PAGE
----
And by the way, as an aside, although this was not a [gasp!] “internet debate” what, pray tell, is wrong with participating in a debate on the internet? There is nothing wrong with debate. Vigorous debate is healthy, but apparently not from the point of view of someone who does not want to be challenged and questions and many of the folks I have criticized on my blogs and elsewhere, fit that bill, including the anonymous smear campaigners. Internet debates take power away from therapy gurus who do not want to be challenged and they and their followers don’t like that one bit.
John Knapp’s response to all this was to publicly smear his former client and when I wrote to him privately expressing my professional concerns about his actions, he chose to post a series of postings about me where he piggybacked off the existing internet smear campaign. Because I refused to stand by silently while John Knapp publicly humiliated his former client, I spoke up and let him know that is not okay. Here I conclusively demonstrate that his heading about me is false, as I was not “120 days on the same subject”. The exchange posted by Mr. Knapp occurred over the course of one day and when I saw Knapp had publicly humiliated his client, I sent him an e-mail communication, not having communicated with him in 120 days.
As the saying goes, birds of a feather flock together. There is one key difference, however. The authors of those other WordPress blogs are anonymous whereas incredibly enough, John Knapp, a licensed masters social worker in NY State has chosen to post under his actual name. Given that he is already, by his own admission, under investigation by his state licensing board, the readers can judge for themselves the wisdom of that move. State board complaints commonly move pretty slowly, but I will be keeping an eye on the progress of that complaint and will keep readers apprised of any new developments, if they become part of the public record. This is the first time that I know of that a licensed mental health professional has posted on the internet, using his or her own name, such derogatory and obscene comments about not only a colleague, but also a former client. If anyone knows of any other cases I may have overlooked, please feel free to comment.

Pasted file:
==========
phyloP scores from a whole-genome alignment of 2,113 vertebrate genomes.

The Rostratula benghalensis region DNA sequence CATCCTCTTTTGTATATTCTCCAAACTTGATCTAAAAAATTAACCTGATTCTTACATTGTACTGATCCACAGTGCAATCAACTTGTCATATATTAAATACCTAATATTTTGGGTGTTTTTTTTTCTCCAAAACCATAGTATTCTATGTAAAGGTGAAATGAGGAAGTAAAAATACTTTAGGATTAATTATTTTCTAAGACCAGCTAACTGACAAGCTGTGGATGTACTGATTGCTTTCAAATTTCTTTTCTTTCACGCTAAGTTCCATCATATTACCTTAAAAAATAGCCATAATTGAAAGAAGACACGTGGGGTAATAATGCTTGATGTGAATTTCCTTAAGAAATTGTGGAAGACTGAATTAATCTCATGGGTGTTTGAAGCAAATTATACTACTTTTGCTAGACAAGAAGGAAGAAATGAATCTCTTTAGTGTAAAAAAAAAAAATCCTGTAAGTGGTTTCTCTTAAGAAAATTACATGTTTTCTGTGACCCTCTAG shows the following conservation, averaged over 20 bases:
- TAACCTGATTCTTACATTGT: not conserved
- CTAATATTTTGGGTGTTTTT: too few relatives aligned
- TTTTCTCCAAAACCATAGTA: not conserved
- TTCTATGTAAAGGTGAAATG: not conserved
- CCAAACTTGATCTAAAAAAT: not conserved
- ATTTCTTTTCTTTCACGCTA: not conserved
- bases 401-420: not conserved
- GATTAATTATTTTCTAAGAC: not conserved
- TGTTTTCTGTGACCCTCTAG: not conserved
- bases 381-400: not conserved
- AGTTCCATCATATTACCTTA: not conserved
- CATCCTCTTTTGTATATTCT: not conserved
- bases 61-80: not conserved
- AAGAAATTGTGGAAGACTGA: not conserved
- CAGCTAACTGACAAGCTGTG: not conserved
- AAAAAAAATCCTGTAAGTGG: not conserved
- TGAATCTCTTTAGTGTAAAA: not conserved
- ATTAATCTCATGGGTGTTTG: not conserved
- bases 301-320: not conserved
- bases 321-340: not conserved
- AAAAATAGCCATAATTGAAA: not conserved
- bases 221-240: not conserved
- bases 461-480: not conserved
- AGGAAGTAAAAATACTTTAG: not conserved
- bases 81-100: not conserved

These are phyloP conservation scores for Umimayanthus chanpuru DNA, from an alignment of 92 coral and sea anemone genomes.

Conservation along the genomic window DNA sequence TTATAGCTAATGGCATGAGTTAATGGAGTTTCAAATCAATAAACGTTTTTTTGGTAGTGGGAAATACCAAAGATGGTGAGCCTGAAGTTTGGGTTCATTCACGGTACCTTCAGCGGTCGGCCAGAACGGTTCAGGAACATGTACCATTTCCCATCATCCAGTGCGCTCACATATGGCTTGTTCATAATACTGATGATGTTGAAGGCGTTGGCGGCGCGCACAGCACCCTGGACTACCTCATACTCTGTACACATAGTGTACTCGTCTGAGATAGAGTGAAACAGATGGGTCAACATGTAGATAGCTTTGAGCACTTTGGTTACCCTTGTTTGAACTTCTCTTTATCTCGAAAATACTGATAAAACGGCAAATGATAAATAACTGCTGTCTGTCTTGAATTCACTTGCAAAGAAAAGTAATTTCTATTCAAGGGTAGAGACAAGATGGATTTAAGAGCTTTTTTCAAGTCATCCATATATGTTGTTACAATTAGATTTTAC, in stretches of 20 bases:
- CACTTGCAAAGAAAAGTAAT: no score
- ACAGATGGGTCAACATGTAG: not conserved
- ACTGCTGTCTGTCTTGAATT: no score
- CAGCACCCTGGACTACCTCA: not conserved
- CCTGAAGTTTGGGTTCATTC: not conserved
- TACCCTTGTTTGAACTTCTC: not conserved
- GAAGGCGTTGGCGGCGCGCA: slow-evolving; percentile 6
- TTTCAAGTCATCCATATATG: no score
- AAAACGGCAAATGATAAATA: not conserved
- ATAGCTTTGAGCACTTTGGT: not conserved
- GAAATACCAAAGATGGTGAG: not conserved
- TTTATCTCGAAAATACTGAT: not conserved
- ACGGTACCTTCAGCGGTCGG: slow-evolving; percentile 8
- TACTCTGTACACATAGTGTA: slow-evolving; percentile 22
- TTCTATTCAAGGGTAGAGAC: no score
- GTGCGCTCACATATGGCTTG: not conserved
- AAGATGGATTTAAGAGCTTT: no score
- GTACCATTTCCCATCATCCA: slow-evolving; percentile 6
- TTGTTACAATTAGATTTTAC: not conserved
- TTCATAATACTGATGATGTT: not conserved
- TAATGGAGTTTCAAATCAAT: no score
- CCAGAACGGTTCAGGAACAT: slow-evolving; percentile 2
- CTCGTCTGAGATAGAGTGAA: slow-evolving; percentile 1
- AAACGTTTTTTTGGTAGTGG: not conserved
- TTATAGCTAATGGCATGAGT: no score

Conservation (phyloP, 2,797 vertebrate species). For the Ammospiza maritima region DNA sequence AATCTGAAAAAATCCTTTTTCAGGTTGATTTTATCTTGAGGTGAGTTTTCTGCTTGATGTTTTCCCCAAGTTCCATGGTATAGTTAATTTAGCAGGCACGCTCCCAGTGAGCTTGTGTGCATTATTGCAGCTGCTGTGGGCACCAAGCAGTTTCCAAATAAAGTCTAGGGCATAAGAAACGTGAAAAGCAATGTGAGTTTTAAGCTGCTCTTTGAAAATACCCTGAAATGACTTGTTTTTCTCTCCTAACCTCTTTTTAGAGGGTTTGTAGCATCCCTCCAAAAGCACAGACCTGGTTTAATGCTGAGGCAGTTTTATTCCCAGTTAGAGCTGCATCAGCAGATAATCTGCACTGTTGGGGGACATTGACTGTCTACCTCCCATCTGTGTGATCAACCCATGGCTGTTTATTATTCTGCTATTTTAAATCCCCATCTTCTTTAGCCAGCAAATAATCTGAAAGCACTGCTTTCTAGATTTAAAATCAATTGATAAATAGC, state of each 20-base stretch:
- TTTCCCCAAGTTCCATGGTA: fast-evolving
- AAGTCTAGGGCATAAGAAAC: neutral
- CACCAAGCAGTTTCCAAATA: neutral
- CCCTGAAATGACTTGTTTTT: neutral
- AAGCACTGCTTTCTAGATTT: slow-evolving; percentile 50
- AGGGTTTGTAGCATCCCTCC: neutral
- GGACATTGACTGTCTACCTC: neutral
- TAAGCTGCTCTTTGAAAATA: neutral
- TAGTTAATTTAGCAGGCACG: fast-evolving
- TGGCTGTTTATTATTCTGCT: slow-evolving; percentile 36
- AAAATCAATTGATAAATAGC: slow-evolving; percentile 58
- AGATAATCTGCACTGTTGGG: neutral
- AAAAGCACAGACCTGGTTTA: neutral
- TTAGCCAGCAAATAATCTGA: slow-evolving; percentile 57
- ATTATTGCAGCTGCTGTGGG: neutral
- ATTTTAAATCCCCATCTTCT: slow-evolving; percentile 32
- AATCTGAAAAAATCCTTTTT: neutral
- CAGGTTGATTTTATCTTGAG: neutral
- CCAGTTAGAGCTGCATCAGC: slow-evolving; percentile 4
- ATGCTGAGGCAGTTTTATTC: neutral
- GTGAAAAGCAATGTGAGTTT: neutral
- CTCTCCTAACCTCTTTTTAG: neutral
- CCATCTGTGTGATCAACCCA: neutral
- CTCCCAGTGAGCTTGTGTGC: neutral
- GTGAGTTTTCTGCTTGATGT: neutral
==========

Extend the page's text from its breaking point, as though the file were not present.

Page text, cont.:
What the anonymous smear campaigners and Knapp have in common is that both are upset about my criticism of their therapy practices and rather than take the high road and discuss my criticisms, they instead chose to engage in personal attacks on me. However, I have the public support of a number of prominent mental health professionals who are standing up to these smear campaigners.
Interestingly enough, Knapp has a pretty decent and helpful article on fair fighting he wrote, which he makes clear can apply to any relationship, not just romantic ones, posted on his website, where he wrote:
Avoid—and defend against—hurtful speech. This includes name calling, swearing, hurtful sarcasm, raising the voice, and other forms of verbal hostility or intimidation. When either party says something hurtful, agree with your partner to use a key phrase that indicates the partner has hurt your feelings, such as “That’s below the belt!” If your partner continues despite your warning, it may be time to walk away.
When one moves from that page to his blog and examines the profanity-lace diatribes against not only me, but more importantly, a former client and coworker, the irony is rich indeed. If only he could follow his own advice.
Once again, I would like to know, what do John Knapp’s advisory board members such as the prominent cult expert and sociologist, Dr. Janja Lalich, have to say about this?
Update: Although thus far, it is unclear what, if anything she intends to do about the situation, Janja Lalich has now made a comment on John Knapp’s Facebook page, which is open and be accessed by anyone who goes there, unless he has chosen to block you.